- The Washington Times - Thursday, November 3, 2005

Leadership comes in different forms. Some players use their own intensity to pump up their teammates. Others lead quietly with their ceaseless dedication to victory.

And there’s Washington quarterback Mark Brunell. Publicly more reserved than predecessors like Joe Theismann and Billy Kilmer, Brunell is a different man on the field.

“Mark’s one of the funniest guys in the huddle,” Redskins receiver Santana Moss said. “I never played with a guy [before] who’s making jokes in the middle of the game. You’re looking around like, ‘C’mon!’ You’re laughing. That’s letting you know you’ve got a guy who’s having fun with this game.

“Mark knows that we’re prepared and going out there and making those plays for him. I guess we’re giving him that confidence in the huddle.”

That confidence was shaken by last week’s disastrous 36-0 loss to the New York Giants, a defeat in which the previously productive Redskins offense compiled more turnovers and penalties (nine) than first downs (seven).

The offense badly needs leadership heading into Sunday’s showdown with the Philadelphia Eagles, the four-time defending NFC East champions.

Coach Joe Gibbs, upon his return to the Redskins in 2004, traded for the veteran Brunell for just such a reason. He said the 35-year-old quarterback is just the guy for the job Sunday.

“Mark’s a born leader,” Gibbs said. “He has a lot of confidence. He has been there, done that. He’s been in really tough situations. All of those reasons instill confidence in those around him.

“None of us are going to be able to talk a team into believing in something. The quarterback — I don’t care about personality or anything else — comes down to production. Can you play?”

Brunell played so poorly last season he was benched in Week 9, and his career appeared to be over.

This season, however, produced an amazing renaissance — before last week’s debacle, that is.

Brunell threw his first touchdown pass in his first start of the season, an electrifying hookup with Moss with 3:46 left in a stirring comeback win over the Dallas Cowboys. And he led the Redskins to a 52-17 demolition of the San Francisco 49ers on Oct.23.

In his five starts before the loss to the Giants, Brunell completed 91 of 153 passes for 1,250 yards, 12 touchdowns and one interception. Brunell was the top-ranked passer in the NFC before that defeat.

Brunell had never played better, not even during his three Pro Bowl seasons with the Jacksonville Jaguars.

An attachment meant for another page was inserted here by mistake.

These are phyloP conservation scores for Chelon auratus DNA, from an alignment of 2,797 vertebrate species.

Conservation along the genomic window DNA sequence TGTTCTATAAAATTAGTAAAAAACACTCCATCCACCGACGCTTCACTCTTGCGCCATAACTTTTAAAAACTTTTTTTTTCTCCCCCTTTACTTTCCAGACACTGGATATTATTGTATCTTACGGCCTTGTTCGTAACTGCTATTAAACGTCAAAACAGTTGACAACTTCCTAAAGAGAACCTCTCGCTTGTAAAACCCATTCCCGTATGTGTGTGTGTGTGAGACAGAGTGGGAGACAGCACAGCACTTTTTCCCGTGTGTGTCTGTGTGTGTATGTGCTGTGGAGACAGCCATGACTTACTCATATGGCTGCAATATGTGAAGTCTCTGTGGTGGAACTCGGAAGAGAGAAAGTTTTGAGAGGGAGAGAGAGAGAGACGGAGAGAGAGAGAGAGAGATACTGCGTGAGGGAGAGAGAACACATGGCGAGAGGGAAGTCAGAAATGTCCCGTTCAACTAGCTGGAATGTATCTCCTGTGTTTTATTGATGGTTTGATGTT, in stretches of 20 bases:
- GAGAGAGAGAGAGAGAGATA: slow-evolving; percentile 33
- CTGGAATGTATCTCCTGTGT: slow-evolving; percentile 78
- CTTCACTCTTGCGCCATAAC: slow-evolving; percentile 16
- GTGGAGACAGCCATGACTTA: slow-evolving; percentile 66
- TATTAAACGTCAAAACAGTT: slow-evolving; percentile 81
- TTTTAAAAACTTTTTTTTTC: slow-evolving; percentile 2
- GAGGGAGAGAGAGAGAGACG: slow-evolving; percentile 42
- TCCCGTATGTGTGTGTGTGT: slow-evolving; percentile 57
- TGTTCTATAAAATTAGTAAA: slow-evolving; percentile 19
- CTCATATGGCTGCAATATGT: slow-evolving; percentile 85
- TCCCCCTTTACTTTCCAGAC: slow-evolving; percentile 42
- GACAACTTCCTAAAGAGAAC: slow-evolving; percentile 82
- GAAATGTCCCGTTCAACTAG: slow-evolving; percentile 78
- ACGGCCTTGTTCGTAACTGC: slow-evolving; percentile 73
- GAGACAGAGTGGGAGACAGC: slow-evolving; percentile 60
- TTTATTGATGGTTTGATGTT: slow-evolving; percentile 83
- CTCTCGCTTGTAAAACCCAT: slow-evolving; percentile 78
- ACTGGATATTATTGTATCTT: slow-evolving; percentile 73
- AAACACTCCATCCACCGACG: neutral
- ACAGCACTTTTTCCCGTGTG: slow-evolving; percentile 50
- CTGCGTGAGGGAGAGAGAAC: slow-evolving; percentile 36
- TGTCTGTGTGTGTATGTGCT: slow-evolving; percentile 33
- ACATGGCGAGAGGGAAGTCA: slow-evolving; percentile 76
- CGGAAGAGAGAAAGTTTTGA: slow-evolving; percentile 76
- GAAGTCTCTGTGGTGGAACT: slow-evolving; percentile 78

“The way Mark plays inspires other guys, the way he takes some tough shots and still makes those throws,” said Ray Brown, an offensive lineman who, remarkably, is playing in his 20th season. “Guys feed off of that.”

On Sunday in New York, however, Brunell passed for just 65 yards and was replaced by Patrick Ramsey late in the third quarter.

Brunell needs to show that last week was just a bump in the road, not the opening of a canyon that will send the Redskins offense tumbling back to the oblivion of last season.

Moss said Brunell didn’t change as the offense crumbled, staying calm and not panicking.

“If Mark had been uptight, it probably would have been worse,” he said.

Said Brunell: “You’re not thinking about cracking jokes when you’re just trying to complete a pass. [But] we try to keep it light. This is a game. I have the best job in the world. I get to go out with 10 other guys and test myself against a defense. I’m going to make sure we have fun doing it. I guess that’s [leadership] to a degree. Whatever your team needs, hopefully as a quarterback, you can meet.”

Quarterbacks coach Bill Musgrave, who worked with Brunell in Jacksonville, said he’s “very steady and focused. That’s why he’s had the success he’s had over the years.”

Typically, Brunell wasn’t fazed by the blowout, especially since it came on the heels of five consecutive strong performances.

“We’ve done some very good things,” Brunell said. “We’ve scored points. We’ve moved the ball. We’ve had big plays. We’re a good team that had a real bad day. We’re not going to start worrying about ‘what if?’ and ‘If we don’t do this, then what?’

“You can’t play like that. The hard part is that you can’t do anything about it until Sunday night.”

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